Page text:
“The world is a very different place than it was in 1961. Between 1996 and 2009 alone, the number of U.S. citizens traveling to Africa tripled to 399,000 a year; 260,000 U.S. students studied abroad in the 2008-2009 academic year, up from around 75,000 20 years ago. A lot of those studying did so in developing countries — 13,681 in Africa and 3,670 in the Middle East, for example.”

We already looked at other groups which travel to Africa (church groups, NGOs, businesspeople). As far as studying abroad goes, Kenny admits that only 13,681 out of 260,000 students studied abroad in Africa. Most of the rest studied abroad in developed nations, particularly in Western Europe. Living abroad, even in London or Barcelona, can be an enriching experience; but there’s a much larger cultural gap between the US and Kenya or even Kyrgyzstan than between the US and Spain or the UK. It’s clear that with such small numbers of US students studying abroad in Africa that such programs can hardly be counted on to contribute much to cross-cultural understanding between the US and African nations.

Moving to the argument that the Peace Corps costs too much, Kenny asks, “Is there a need for a significant administrative infrastructure in country to ensure the safety and comfort of Peace Corps volunteers in nations like Belize, Costa Rica, Jamaica, or Thailand? Plenty of backpackers would tell you otherwise.”

Of course not! It’s not like Jamaica was plagued by drug-cartel fueled street violence last year or that Thailand has seen years of strife and insurrection since a military coup in 2006. And of course, it couldn’t possibly be the case that there are PCVs in nations even less stable than that, including more than a dozen which have experienced a civil war in the last decade alone. Especially in the wake of often hyperbolic and breathless recent media coverage of some horrific incidents involving Peace Corps Volunteers, his cavalier attitude towards PCV security is bizarre. Clearly there needs to be a certain amount of administrative and medical staff in each PCV-hosting nation, particularly if there is an emergency, an outbreak, or evacuation proves necessary. Personally, as someone living alone almost an hour’s drive from the nearest Westerner, I’d like to be able to receive medical or security help when I need it!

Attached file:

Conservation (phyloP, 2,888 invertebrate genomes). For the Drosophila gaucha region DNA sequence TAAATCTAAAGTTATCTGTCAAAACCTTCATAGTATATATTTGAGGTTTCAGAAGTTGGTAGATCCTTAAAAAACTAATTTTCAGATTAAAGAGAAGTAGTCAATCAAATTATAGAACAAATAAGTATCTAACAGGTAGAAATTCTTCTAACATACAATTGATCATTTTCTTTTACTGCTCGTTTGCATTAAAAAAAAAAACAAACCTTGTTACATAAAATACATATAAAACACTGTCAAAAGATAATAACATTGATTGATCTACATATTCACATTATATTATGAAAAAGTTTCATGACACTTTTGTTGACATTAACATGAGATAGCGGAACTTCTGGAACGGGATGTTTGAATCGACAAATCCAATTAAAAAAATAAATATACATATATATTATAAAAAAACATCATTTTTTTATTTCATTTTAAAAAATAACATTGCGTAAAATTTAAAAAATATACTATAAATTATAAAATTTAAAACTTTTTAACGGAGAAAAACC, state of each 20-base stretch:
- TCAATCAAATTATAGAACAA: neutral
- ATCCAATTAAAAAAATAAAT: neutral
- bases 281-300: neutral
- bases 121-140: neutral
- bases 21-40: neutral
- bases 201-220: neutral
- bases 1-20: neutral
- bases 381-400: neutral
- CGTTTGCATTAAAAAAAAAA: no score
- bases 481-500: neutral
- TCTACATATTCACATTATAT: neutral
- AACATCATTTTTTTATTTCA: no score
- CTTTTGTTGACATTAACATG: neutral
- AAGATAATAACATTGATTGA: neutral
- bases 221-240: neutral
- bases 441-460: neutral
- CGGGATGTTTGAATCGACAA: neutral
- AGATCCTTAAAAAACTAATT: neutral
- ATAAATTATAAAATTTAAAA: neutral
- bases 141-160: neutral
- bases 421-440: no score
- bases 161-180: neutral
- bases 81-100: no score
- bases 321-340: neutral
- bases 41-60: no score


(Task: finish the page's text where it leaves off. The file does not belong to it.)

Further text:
And OF COURSE living in a foreign country for 2 years is EXACTLY like backpacking through a country for a few days or weeks! People in either situation are at EXACTLY the same amount of risk of violent attack (since most victims know their attackers) and are at EXACTLY the same risk of contracting a tropical disease or parasitic infection (since the more time you spend in a malarial zone, the greater your chances of being bitten, for example).